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Blogs > Quocirca

Integrating optical networking in to the data centre
Bob Tarzey By: Bob Tarzey, Service Director, Quocirca
Published: 18th February 2014
Copyright Quocirca © 2014
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The great thing about virtualisation, or re-defining physical resources at a higher abstracted software level (software defined data centre/network/storage etc. as the terminology du jour goes), is that those deploying applications no longer have to worry about managing said physical resources, they just request what they need. However, obviously those physical resources have not disappeared; at a lower level some geek still has to do all the configuration and integration to enable presentation of a seamless set of resources at a higher level.

When it comes to SDN (software defined networking), as is often the case with virtualisation, the challenge is integrating the old with the new. In particular this will often mean co-ordinating legacy copper-wire based Ethernet deployments with new high speed fibre optic networks, albeit at the data link level. Being able to do so also enables storage area networks (SANs), which have often been separate and may already be optic fibre-based, to be integrated in to a single networking pool. The main standards body co-ordinating such issues is the Open Networking Foundation (ONF) and its standard for an approach to enable open SDN is OpenFlow.

Being able to integrate old and new networks is worthwhile. Continuing to make use of existing 1 gigabit/second Ethernet (1GbE) capacity networks makes sense; in most cases they will still be capable of serving many local area requirements. However, as requirements grow and organisations upgrade to 10GbE and look forward to 40GbE, adding higher speed and capacity optical fibre makes sense too. This helps future proof against on-going growth in network traffic volumes and enables network virtualisation across wider areas (e.g. between data centres). For service providers it makes it easier to ‘rent out’ network resource piecemeal; for example initiating a customer backup over local Ethernet from a server in one data centre, moving the flow to an optical link to access a second server in another data centre, allocating a set amount of optical bandwidth for a specified time to complete the task.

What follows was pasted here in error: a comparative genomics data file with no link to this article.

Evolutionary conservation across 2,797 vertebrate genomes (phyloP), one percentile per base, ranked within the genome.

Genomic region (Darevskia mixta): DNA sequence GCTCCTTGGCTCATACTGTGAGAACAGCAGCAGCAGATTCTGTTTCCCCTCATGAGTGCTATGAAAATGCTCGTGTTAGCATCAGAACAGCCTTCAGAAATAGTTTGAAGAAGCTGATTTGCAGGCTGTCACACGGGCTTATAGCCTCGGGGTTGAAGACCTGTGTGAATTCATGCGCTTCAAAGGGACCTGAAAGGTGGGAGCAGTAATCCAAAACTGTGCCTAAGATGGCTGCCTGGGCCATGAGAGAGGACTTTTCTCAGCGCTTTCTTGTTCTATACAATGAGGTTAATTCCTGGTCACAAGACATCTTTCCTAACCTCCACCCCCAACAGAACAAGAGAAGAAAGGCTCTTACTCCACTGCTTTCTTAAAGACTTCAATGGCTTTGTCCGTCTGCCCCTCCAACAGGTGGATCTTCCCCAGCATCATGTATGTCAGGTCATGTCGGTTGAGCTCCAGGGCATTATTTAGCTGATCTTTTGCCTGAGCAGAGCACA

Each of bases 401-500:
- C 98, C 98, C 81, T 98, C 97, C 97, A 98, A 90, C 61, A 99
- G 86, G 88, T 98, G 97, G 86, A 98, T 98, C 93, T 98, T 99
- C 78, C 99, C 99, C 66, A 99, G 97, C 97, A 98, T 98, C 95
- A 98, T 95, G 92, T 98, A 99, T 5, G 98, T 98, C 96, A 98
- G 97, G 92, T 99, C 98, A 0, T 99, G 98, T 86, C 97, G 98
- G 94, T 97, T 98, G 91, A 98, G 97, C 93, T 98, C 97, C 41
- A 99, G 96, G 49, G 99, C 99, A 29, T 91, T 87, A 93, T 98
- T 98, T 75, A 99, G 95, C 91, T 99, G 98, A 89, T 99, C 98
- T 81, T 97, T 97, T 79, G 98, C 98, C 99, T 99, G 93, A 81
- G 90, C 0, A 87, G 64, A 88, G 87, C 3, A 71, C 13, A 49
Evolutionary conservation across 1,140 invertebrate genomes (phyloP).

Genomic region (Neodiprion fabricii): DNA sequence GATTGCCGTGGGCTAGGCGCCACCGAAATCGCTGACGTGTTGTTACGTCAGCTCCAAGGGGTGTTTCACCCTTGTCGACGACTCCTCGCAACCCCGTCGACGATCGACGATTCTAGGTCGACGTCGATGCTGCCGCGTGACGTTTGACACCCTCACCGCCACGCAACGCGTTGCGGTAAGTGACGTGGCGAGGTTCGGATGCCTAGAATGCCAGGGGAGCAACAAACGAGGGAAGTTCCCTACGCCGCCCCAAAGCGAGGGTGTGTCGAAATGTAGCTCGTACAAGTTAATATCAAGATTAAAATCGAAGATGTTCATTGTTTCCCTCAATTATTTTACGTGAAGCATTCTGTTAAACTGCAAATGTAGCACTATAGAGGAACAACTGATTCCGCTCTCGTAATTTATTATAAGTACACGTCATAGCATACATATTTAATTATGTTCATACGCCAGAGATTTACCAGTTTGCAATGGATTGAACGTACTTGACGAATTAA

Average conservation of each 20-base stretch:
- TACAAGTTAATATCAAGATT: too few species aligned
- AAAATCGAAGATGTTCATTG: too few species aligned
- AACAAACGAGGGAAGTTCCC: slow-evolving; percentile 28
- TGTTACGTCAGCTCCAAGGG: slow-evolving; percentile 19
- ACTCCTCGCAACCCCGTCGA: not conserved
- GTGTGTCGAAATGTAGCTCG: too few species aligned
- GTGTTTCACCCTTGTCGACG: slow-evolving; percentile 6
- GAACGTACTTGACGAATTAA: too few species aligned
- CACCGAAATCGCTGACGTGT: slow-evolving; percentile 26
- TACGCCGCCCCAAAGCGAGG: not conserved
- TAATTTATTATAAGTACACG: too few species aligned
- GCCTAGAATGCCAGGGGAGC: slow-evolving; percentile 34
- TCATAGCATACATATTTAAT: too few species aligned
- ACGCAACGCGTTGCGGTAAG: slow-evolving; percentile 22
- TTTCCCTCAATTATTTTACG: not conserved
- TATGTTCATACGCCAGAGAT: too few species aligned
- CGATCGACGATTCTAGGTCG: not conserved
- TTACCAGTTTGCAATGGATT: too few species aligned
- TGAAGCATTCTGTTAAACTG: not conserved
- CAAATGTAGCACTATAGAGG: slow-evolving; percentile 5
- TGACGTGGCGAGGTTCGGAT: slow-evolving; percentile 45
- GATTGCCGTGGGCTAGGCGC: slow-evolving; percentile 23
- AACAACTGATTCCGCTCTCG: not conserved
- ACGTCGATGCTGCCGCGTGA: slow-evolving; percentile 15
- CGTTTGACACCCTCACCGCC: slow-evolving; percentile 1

The problem is that historically synching up Ethernet and optic fibre-based networks and managing them as a single resource has not been straightforward. Typically this has been done using dedicated power-hungry bulky chassis with separate network cards and/or blade servers for each network module. These are expensive and complicated to deploy, driving up the cost and complexity of network integration projects.

One vendor, Vello Systems, reckons that its alternative approach has cracked the problem. It has developed what it describes as an SDN operating system called VellOS that is Linux-based and runs on a standard server, taking up just a single rack unit with no integral network cards or blades. VellOS is built to support the OpenFlow standard; indeed, Vello wrote optical extensions for it. The aim is to free-up networking teams from the complexity and cost of network integration to get on with deploying applications to VellOS, such as the backup example described earlier.

In conjunction with ONF, Vello is just about to launch a new initiative call the Open Source Optics (OSO) consortium. This will include the launch of an open source software agent that Vello hopes will further accelerate the adoption of OpenFlow for optical networking. The network integration is abstracted to the software level based on new OpenFlow extensions; optical devices can be provisioned in the same way as traditional Ethernet ones. One of its early customers is the giant Asian service provider PacNet that is using VellOS for flexible provisioning of virtual network capacity to its many customers.

Vello was founded in 2009 and is based in California. Whilst VellOS itself is developed in the USA, encouraged by funding from Investment Northern Ireland (INI), Vello has set up an applications development group in Belfast, bringing jobs with Silicon Valley type perks (such as share options) to a region of the UK that sorely needs such stimulus. The initiative is expected to create 72 jobs over three years. The young talent that Vello plans to bring on board faces a bright future, as a recent Quocirca research report shows, European firms are crying out for more network talent (Quocirca, 2013, In demand: the culture of online service provision).

OpenFlow/SDN is not the only show in town. Many network and data centre service providers are looking an overlapping initiative: network function virtualisation (NFV). NFV enables the virtualisation of network equipment functions (router, switches, firewalls etc.) onto industry standard high volume servers, each functions can then be manipulated individually, rather than being embedded in a single virtual platform as with SDN.

However the SDN/NVF story plays out, Vello looks to be in strong position to benefit from the growing use of optic-fibre networking to support increasing network capacity requirements in and across data centres. Northern Ireland has done well to secure a stake in its future.

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